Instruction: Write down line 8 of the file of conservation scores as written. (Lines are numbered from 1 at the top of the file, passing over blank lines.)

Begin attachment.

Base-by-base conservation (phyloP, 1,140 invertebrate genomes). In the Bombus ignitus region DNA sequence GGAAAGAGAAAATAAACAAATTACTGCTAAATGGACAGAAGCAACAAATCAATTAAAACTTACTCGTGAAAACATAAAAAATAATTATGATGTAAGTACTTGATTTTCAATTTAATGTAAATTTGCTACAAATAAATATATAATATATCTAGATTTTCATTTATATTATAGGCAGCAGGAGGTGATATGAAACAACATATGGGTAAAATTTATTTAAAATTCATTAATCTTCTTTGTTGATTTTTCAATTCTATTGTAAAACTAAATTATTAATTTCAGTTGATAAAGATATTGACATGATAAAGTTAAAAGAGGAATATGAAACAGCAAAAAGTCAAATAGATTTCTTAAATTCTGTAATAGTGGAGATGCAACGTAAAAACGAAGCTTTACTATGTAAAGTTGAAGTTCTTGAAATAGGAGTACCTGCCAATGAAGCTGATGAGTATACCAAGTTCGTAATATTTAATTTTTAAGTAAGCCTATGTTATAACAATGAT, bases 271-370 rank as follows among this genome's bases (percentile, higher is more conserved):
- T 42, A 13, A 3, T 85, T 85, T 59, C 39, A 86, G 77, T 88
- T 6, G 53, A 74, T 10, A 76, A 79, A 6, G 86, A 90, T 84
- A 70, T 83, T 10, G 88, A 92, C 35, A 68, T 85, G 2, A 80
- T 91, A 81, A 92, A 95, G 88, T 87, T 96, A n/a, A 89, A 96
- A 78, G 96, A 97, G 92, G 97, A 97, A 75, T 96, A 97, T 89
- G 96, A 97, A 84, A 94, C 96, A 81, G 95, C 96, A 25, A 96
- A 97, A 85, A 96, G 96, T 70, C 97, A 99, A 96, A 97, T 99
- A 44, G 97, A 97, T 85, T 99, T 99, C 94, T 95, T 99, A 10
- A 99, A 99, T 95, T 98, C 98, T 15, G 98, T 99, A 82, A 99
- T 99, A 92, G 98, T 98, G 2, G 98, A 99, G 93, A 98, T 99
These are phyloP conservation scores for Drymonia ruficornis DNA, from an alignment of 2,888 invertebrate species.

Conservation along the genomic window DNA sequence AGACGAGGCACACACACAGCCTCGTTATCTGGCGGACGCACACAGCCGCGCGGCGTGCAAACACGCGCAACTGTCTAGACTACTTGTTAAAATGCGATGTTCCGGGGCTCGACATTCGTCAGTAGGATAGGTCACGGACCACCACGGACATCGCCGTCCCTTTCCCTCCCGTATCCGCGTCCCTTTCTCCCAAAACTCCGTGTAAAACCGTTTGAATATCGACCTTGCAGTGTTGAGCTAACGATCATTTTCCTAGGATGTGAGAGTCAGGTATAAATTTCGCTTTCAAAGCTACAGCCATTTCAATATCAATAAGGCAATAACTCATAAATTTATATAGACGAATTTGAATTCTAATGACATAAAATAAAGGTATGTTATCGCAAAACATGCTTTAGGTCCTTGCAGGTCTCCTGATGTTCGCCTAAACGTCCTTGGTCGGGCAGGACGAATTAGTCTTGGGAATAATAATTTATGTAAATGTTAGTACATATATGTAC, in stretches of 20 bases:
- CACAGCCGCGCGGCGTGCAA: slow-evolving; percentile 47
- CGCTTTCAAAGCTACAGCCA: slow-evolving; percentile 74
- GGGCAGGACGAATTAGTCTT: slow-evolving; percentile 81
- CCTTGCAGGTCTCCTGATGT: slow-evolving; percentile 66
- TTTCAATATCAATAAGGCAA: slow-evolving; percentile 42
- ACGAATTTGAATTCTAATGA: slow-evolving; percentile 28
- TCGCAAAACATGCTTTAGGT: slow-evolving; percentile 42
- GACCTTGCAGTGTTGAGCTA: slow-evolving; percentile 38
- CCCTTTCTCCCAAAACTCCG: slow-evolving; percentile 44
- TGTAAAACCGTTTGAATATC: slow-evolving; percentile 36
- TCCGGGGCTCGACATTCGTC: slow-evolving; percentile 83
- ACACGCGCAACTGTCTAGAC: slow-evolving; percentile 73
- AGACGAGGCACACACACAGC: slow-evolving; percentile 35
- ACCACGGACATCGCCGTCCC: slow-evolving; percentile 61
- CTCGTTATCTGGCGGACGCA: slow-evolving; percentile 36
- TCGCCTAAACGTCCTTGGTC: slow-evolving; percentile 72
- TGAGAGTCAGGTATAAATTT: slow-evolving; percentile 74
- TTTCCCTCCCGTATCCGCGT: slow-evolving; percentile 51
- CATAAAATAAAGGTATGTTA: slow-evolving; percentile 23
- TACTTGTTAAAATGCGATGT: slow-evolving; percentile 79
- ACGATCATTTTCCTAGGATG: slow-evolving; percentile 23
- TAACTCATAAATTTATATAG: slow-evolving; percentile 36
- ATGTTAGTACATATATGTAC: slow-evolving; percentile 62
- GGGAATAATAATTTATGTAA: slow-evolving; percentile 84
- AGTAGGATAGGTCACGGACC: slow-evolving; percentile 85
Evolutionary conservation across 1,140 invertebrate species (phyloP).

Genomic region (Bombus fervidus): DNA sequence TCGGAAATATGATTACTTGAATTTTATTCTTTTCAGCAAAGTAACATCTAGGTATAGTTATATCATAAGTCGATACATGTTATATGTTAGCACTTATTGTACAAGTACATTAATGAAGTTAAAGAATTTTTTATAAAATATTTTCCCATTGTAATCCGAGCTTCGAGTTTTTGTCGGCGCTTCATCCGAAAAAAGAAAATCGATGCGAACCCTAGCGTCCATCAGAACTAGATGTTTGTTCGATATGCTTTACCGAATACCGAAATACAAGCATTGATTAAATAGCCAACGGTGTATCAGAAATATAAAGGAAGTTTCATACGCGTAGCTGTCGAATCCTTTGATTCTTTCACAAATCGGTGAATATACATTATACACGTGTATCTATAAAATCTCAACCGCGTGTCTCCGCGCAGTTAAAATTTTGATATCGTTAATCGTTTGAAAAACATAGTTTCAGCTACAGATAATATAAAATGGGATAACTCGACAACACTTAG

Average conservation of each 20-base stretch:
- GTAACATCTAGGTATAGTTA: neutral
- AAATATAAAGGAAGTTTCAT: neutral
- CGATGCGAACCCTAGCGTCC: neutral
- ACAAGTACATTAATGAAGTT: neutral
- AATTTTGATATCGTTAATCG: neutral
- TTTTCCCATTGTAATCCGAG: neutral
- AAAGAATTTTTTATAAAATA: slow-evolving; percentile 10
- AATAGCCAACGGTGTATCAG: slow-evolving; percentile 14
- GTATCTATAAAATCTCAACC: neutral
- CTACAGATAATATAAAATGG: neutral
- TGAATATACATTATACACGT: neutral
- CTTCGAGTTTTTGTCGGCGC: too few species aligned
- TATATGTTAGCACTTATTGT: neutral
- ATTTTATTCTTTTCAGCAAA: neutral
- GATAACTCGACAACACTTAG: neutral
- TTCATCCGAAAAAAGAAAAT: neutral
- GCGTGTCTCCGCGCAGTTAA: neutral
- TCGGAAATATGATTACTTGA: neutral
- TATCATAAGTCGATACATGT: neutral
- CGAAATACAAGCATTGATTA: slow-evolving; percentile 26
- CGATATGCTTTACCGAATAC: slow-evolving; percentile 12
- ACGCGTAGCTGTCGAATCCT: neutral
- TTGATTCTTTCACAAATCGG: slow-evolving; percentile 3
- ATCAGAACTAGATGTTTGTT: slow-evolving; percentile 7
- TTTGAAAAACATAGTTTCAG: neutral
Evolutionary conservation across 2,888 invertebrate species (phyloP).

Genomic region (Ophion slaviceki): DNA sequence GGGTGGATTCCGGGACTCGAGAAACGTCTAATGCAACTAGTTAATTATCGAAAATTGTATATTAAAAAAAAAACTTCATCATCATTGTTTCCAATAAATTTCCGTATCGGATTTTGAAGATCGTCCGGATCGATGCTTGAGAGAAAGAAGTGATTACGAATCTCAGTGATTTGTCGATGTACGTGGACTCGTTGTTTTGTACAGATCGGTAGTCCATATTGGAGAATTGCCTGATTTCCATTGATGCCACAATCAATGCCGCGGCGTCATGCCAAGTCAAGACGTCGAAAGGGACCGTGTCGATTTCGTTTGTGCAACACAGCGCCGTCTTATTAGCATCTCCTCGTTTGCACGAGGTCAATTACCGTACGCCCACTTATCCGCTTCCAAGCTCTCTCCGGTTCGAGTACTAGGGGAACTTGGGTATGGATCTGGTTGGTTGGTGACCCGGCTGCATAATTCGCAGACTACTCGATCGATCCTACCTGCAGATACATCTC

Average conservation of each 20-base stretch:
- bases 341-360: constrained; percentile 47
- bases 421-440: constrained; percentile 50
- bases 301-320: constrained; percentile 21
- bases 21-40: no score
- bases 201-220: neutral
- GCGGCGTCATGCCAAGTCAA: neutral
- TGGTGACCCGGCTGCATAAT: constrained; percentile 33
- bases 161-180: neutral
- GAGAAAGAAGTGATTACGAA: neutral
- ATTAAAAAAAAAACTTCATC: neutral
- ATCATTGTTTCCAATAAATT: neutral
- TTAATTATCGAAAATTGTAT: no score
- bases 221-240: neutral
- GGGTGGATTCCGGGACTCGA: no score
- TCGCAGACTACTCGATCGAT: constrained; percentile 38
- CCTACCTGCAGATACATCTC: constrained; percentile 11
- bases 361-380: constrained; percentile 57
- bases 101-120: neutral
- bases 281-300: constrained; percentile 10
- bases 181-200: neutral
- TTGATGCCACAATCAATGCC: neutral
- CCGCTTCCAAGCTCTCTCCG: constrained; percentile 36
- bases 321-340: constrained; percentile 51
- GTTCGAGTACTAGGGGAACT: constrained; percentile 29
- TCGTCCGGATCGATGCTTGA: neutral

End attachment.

- A 97, A 85, A 96, G 96, T 70, C 97, A 99, A 96, A 97, T 99